The positions of Chief Justice Roberts and Justice Kennedy (the only other Justices who spoke during the argument) are much more difficult to read. Justice Kennedy’s questions largely dealt with situations in which the creditor disputes the borrower’s right to rescind. Some of his questions seemed sympathetic to the position apparently endorsed by Justices Ginsburg, Breyer, Sotomayor and Kagan — that litigation might be necessary to resolve the dispute, but is not needed to preserve the right to rescind itself. However, he also focused on an issue that these four Justices seemed not to be concerned with, namely, how long after giving notice the borrower can wait before bringing a lawsuit to rescind. The creditor’s counsel argued that one advantage of requiring the filing of a lawsuit to preserve the rescission right is that it clearly limits the time in which such a suit can be brought to three years from the date the loan is consummated, whereas the borrower’s position that notice is sufficient seems to leave that question unanswered. Justice Kennedy appeared to think that this consideration had some force.

Chief Justice Roberts made a single comment during the argument. At one point, the creditor’s counsel was attempting to find support for his position in a provision of TILA which provides that in “any action in which it is determined that a creditor has violated this section, in addition to rescission the court may award” other relief available under TILA, such as actual and statutory damages. The Chief Justice remarked that “you’re putting an awful lot of weight on a tiny, one-sentence provision,” and that “it would be very odd if that’s where Congress decided to place” a requirement that the borrower must bring a lawsuit within the three-year period.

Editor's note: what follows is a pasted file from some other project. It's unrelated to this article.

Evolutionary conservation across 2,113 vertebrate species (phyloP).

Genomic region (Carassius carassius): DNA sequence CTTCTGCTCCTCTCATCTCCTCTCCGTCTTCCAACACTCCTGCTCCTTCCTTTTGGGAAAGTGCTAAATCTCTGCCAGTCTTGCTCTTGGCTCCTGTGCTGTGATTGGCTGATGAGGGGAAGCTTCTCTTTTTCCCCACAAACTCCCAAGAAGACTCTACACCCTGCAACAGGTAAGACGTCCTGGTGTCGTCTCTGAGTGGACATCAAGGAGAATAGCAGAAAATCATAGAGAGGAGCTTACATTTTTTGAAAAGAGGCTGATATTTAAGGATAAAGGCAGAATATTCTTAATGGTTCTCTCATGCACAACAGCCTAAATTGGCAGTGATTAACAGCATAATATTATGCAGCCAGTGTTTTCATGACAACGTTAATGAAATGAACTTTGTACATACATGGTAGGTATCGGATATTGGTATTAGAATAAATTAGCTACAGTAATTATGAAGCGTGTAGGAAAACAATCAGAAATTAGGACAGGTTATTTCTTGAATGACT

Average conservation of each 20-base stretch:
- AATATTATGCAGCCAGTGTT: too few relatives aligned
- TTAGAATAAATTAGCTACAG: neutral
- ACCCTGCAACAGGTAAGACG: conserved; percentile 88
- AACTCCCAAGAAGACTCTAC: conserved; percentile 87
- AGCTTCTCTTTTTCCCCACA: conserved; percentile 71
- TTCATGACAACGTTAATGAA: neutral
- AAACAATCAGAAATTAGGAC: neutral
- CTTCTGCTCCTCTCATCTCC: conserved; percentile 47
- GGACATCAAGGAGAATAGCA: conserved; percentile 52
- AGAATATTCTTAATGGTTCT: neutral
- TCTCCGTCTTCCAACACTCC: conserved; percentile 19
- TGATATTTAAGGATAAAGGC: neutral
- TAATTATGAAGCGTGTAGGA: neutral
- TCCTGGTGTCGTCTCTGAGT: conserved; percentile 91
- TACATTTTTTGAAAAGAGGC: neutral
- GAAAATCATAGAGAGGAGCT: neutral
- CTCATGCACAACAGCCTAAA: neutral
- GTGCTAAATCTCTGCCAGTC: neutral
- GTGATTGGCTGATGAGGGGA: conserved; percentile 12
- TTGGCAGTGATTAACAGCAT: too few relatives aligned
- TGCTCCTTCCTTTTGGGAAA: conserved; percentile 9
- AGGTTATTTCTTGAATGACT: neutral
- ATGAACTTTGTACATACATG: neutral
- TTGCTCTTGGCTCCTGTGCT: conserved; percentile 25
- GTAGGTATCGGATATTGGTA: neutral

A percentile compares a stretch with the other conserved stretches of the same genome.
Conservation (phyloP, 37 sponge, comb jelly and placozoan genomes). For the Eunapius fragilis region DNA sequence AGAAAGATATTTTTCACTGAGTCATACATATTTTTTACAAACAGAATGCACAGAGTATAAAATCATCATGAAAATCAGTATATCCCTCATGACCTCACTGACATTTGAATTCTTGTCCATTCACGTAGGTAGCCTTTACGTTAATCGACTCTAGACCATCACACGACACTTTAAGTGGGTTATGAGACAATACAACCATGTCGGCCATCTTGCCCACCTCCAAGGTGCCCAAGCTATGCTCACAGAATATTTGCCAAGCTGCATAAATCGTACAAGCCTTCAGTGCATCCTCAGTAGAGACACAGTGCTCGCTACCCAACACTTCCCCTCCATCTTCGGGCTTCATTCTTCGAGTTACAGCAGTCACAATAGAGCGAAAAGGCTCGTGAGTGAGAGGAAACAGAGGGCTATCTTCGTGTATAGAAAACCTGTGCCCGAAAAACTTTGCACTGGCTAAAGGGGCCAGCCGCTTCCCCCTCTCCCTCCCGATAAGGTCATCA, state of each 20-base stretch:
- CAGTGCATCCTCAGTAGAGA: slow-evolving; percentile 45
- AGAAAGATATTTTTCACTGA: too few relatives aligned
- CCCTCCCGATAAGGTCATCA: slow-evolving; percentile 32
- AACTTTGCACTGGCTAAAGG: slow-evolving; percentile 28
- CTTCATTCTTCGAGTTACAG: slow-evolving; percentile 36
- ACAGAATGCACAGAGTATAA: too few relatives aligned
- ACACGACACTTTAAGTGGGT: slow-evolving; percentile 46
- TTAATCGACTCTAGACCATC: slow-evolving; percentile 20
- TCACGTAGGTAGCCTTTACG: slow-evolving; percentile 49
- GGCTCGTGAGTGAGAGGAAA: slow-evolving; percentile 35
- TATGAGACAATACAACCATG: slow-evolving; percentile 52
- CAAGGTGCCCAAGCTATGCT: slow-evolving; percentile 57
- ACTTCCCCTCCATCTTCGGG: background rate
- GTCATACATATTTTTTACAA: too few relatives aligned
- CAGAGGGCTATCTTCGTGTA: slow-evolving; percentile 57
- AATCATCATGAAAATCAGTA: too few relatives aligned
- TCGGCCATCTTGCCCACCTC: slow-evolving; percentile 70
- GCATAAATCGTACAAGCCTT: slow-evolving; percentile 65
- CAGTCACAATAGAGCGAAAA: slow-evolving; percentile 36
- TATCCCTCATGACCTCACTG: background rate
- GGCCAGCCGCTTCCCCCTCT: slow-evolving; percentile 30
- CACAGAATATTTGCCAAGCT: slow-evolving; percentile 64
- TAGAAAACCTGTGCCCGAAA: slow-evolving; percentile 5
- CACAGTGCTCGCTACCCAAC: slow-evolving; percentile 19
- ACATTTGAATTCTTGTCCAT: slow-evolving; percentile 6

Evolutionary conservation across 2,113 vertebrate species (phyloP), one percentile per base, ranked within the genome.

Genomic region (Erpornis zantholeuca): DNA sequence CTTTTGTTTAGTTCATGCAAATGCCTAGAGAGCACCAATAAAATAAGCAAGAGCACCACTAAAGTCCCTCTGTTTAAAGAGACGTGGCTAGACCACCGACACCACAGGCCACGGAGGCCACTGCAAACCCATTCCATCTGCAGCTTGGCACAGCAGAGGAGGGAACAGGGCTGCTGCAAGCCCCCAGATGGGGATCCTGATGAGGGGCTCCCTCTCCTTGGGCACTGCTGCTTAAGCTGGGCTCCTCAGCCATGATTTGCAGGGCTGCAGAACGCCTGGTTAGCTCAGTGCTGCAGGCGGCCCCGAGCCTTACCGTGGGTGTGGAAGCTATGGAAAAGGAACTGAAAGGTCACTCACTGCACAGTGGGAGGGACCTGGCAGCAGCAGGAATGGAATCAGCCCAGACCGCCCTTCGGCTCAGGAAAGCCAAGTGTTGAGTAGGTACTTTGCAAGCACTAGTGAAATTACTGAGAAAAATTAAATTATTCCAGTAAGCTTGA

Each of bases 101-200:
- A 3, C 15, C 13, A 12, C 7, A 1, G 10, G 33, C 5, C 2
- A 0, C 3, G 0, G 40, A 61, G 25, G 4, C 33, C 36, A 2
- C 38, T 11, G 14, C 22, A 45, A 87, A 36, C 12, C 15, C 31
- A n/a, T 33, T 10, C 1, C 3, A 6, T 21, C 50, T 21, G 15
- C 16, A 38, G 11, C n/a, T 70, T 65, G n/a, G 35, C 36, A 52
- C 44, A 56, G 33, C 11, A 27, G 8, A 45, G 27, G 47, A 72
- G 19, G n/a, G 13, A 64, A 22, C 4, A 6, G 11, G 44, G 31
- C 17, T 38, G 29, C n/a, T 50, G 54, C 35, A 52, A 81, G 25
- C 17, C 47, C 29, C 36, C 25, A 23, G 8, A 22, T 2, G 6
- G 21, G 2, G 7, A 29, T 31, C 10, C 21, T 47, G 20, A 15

Thus, at least five members of the Court (Justices Ginsburg, Breyer, Sotomayor and Kagan, and Chief Justice Roberts) seemed skeptical, to one degree or another, of the creditor’s position that timely notice alone is insufficient to preserve a borrower’s right to rescind under TILA. We will report on the outcome as soon as the case is decided.

Ninth Circuit addresses TILA tender requirement and RESPA statute of limitations

By Stephen J. Shapiro

Under the Truth in Lending Act (TILA), a borrower may seek to rescind a loan under certain circumstances. The rescission process under TILA is as follows: (1) the borrower notifies his lender that he intends to rescind the loan; (2) the lender returns any security interest to the borrower; and (3) upon return of the security interest, the borrower tenders the loan proceeds to the lender.  The Ninth Circuit recently held that a borrower need not plead that he has tendered the loan proceeds or has the ability to do so in order to state a rescission claim under TILA.

In Merritt v. Countrywide Financial Corp., the plaintiffs obtained a mortgage and took out a home equity line of credit from the defendant lender in connection with a home they purchased.  The plaintiffs alleged that, despite repeated requests, their lender did not send them the loan documentation required by TILA for almost three years. When they finally received the documents, the plaintiffs concluded that they were the victims of “predatory lending” and notified the lender that they were invoking their right to rescind the loan under TILA. When the lender did not respond to the rescission request, plaintiffs sued the lender under TILA, requesting rescission of the loan. The district court dismissed the TILA claim because the plaintiffs had not pled that they tendered the loan proceeds to the lender or had the ability to do so at the time they sought rescission.